A method to reduce the national debt comprising a “Skinny Jeans Tax” whereby… Does anyone think they look good in skinny jeans? Where on earth are the fashion police when you need them? In any event, those paying the “Fat Tax” certainly wouldn’t be caught dead wearing skinny jeans, and why would anyone who can actually fit into skinny jeans want to demonstrate for all the world to see that they are little more than a frail package of skin and bones? Being too skinny is just as unhealthy, if not even more unhealthy, than being too fat. Because your Congress and President care about you so much they will initiate a “Skinny Jeans Tax” that gives you incentive to eat enough not to look like a fool. This tax comes in two forms. In the “phase in years” it will apply only to those who actually buy skinny jeans. In out years, after fully phased in, it will apply to anyone who could fit into skinny jeans, regardless of purchase or violation of common sense protocols.

Finding a Nut: Supremes Get a Patent Case Right!

Maybe it is the result of the case being of such little importance to the patent system as a whole, or maybe it is just evidence that every blind squirrel finds a nut every once in a while. Whatever the case may be, the United States Supreme Court yesterday did get it right in a patent case. Virtually no one brings appeals from the Patent Office to the district court under § 145 despite the far more favorable review standard, which we have known about at least since 1999 in Dickinson v. Zurko. § 145 will remain an infrequently used relic of the patent system, and we are left to lament that it would have been far better for the Supreme Court to get Mayo v. Prometheus right than for them to get Kappos v. Hyatt right. Sigh.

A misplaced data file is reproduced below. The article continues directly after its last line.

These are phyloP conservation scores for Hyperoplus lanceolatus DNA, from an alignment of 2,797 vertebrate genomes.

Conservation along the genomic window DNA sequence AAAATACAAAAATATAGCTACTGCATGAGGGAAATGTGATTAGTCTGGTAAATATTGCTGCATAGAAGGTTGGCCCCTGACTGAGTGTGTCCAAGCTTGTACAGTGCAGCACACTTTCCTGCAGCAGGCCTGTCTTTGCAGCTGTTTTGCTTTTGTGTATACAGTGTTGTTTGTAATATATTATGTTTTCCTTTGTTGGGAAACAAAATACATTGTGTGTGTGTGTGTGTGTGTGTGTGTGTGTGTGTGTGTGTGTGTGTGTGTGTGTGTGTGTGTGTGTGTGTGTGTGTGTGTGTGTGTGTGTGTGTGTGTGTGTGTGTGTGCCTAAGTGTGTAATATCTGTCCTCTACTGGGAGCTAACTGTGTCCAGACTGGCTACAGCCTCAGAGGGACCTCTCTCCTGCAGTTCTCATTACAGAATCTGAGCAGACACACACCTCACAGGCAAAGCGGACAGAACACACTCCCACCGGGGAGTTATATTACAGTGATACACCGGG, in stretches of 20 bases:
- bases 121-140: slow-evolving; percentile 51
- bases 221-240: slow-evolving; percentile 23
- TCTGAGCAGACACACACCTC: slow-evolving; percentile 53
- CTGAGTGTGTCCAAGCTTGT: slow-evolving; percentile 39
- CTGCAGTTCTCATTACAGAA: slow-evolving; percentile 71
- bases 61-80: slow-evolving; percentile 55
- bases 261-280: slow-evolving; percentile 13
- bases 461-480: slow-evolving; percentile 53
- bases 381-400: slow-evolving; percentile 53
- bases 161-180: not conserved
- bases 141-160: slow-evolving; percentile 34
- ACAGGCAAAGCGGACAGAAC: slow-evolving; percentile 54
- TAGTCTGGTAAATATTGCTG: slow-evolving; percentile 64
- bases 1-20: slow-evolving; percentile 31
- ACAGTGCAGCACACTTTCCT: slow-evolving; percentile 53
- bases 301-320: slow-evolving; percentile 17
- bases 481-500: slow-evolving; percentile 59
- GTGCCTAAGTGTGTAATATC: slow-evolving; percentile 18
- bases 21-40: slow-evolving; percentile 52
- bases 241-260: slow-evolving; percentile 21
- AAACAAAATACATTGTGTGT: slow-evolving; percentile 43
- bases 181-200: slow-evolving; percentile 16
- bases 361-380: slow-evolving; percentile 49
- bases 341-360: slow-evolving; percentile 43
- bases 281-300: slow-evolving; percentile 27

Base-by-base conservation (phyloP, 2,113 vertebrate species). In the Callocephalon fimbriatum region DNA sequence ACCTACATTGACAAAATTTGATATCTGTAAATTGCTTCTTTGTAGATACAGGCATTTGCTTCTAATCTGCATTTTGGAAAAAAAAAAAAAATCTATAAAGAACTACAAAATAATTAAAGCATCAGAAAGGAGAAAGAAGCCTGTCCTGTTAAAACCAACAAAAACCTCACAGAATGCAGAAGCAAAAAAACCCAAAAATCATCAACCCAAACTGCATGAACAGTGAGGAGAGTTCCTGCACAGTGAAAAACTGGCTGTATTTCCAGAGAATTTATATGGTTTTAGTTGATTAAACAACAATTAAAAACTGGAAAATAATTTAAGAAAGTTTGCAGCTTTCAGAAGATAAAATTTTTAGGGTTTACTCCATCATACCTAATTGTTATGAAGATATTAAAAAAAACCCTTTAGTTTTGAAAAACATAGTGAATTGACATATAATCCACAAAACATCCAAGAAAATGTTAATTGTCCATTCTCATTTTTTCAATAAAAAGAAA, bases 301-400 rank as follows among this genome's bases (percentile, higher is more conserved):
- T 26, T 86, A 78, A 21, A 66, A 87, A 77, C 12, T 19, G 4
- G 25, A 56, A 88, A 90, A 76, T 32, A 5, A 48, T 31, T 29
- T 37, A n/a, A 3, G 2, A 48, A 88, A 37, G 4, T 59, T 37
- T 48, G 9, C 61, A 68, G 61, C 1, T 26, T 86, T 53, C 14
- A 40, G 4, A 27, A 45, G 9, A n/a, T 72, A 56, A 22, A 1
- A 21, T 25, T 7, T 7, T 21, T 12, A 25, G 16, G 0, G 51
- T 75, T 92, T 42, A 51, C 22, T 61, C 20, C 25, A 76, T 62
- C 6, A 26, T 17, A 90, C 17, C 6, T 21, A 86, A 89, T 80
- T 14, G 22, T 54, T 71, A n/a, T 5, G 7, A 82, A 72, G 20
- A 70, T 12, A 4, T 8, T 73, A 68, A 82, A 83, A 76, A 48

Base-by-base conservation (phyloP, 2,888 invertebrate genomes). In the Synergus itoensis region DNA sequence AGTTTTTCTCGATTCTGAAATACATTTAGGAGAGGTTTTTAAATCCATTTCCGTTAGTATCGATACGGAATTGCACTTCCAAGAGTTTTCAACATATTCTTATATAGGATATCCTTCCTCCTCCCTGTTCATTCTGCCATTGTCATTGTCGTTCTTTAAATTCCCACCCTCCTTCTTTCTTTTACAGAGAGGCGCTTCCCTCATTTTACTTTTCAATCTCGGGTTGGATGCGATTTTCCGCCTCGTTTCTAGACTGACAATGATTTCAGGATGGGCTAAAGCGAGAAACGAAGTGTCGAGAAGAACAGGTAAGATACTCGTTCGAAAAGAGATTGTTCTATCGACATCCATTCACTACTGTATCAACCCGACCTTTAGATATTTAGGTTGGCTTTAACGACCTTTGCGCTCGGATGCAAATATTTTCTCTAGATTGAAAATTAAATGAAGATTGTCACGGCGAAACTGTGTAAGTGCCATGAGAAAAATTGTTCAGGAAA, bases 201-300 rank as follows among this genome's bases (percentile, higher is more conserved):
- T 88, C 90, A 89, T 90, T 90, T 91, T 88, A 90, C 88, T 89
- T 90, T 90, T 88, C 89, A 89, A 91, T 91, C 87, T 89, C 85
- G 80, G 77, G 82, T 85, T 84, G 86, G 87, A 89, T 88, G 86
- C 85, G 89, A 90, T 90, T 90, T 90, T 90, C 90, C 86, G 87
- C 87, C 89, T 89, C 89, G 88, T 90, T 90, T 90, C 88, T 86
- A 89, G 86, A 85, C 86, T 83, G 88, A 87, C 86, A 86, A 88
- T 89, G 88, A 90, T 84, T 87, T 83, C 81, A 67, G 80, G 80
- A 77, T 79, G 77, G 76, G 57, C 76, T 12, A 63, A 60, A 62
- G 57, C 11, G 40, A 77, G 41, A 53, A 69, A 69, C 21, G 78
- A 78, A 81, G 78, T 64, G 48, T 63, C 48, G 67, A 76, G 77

Jumping Down the Rabbit Hole: Federal Circuit Ducks the Patent-Eligibility Issue in King Pharmaceuticals

With an opportunity to render some order out of the Bilski chaos, the Federal Circuit instead completely ducked the patent-eligibility issue clearly presented in King Pharmaceuticals. The Federal Circuit then created (and I do mean “created”) the new “an anticipated method claim doesn’t become patentable if it simply includes an informing step about an inherent property of that method” doctrine. With this new “doctrine,” we have now “jumped down the rabbit hole” into a surreal “Bilski in Patentland” world.

Through the Fuzzy Bilski Looking Glass: The Meaning of Patent-Eligible under 35 U.S.C. § 101

So now what does SCOTUS’ ruling in Bilski “really” mean to us “mere mortals”? First, we’ve got two “wild cards” to deal with as noted above: (1) Stevens has retired; and (2) what does Scalia’s refusal to join Parts II B-2 and C-2 of Kennedy’s opinion for the Court signify. Some aspects of “wild card” #2 are dealt with above, but as also noted, there are still some aspects which are unclear or at least ambiguous as to how this refusal by Scalia should be viewed. This lack of clarity/ambiguity will require some sorting out by the Federal Circuit, which may come as early as the reconsideration by the Federal Circuit of Prometheus, Classen, or even the appeal in AMP v. USPTO involving the gene patenting controversy. In AMP, District Court Judge Sweet’s invalidity ruling regarding the method claims for determining a pre-disposition to breast/ovarian cancer using the BRCA1 and BRCA2 genes relies at least in part upon the “M or T” test which, as noted above, SCOTUS unanimously relegated to “second class” status in Bilski as not the only test for patent-eligibility.

Bilski Watch: Another No-Bilski Day at the Supreme Court

In what is turning into a broken record, the Supreme Court once again did not issue a decision in Bilski v. Kappos. Perhaps we should be thankful that the Supreme Court is taking so long and treating it as the overwhelmingly important case we know it to be. On the other hand, perhaps we should be afraid that the Supreme Court is giving it so much scrutiny. Let’s face it, the Supreme Court has not done much over the last decade to evidence anything other than glib familiarity and vague understanding of patent law. I sure hope they break with that tradition in Bilski.